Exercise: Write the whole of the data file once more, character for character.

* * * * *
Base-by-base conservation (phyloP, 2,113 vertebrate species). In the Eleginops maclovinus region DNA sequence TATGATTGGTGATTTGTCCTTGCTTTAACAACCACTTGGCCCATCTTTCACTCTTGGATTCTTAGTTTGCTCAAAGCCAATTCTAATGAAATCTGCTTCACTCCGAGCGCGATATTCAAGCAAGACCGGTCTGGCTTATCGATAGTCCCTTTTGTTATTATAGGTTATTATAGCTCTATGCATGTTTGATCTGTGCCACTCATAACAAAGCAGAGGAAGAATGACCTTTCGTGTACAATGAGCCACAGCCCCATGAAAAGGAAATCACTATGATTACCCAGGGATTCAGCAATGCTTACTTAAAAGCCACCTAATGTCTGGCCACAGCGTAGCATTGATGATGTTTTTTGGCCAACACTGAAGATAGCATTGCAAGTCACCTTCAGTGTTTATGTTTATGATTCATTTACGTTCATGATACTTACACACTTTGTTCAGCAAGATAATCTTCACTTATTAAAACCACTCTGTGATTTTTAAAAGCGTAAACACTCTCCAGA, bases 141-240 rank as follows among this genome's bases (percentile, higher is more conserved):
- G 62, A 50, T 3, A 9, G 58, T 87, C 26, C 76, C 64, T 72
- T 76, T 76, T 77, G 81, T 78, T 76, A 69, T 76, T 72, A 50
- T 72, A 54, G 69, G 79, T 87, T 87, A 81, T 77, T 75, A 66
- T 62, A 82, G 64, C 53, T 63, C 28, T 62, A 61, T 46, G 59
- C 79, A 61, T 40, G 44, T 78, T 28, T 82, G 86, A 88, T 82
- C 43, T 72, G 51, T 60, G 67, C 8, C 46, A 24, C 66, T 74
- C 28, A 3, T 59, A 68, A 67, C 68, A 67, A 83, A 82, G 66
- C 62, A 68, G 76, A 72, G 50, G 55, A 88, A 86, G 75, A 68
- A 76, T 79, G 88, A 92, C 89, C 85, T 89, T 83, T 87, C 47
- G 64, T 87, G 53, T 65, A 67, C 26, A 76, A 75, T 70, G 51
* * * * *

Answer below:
Base-by-base conservation (phyloP, 2,113 vertebrate species). In the Eleginops maclovinus region DNA sequence TATGATTGGTGATTTGTCCTTGCTTTAACAACCACTTGGCCCATCTTTCACTCTTGGATTCTTAGTTTGCTCAAAGCCAATTCTAATGAAATCTGCTTCACTCCGAGCGCGATATTCAAGCAAGACCGGTCTGGCTTATCGATAGTCCCTTTTGTTATTATAGGTTATTATAGCTCTATGCATGTTTGATCTGTGCCACTCATAACAAAGCAGAGGAAGAATGACCTTTCGTGTACAATGAGCCACAGCCCCATGAAAAGGAAATCACTATGATTACCCAGGGATTCAGCAATGCTTACTTAAAAGCCACCTAATGTCTGGCCACAGCGTAGCATTGATGATGTTTTTTGGCCAACACTGAAGATAGCATTGCAAGTCACCTTCAGTGTTTATGTTTATGATTCATTTACGTTCATGATACTTACACACTTTGTTCAGCAAGATAATCTTCACTTATTAAAACCACTCTGTGATTTTTAAAAGCGTAAACACTCTCCAGA, bases 141-240 rank as follows among this genome's bases (percentile, higher is more conserved):
- G 62, A 50, T 3, A 9, G 58, T 87, C 26, C 76, C 64, T 72
- T 76, T 76, T 77, G 81, T 78, T 76, A 69, T 76, T 72, A 50
- T 72, A 54, G 69, G 79, T 87, T 87, A 81, T 77, T 75, A 66
- T 62, A 82, G 64, C 53, T 63, C 28, T 62, A 61, T 46, G 59
- C 79, A 61, T 40, G 44, T 78, T 28, T 82, G 86, A 88, T 82
- C 43, T 72, G 51, T 60, G 67, C 8, C 46, A 24, C 66, T 74
- C 28, A 3, T 59, A 68, A 67, C 68, A 67, A 83, A 82, G 66
- C 62, A 68, G 76, A 72, G 50, G 55, A 88, A 86, G 75, A 68
- A 76, T 79, G 88, A 92, C 89, C 85, T 89, T 83, T 87, C 47
- G 64, T 87, G 53, T 65, A 67, C 26, A 76, A 75, T 70, G 51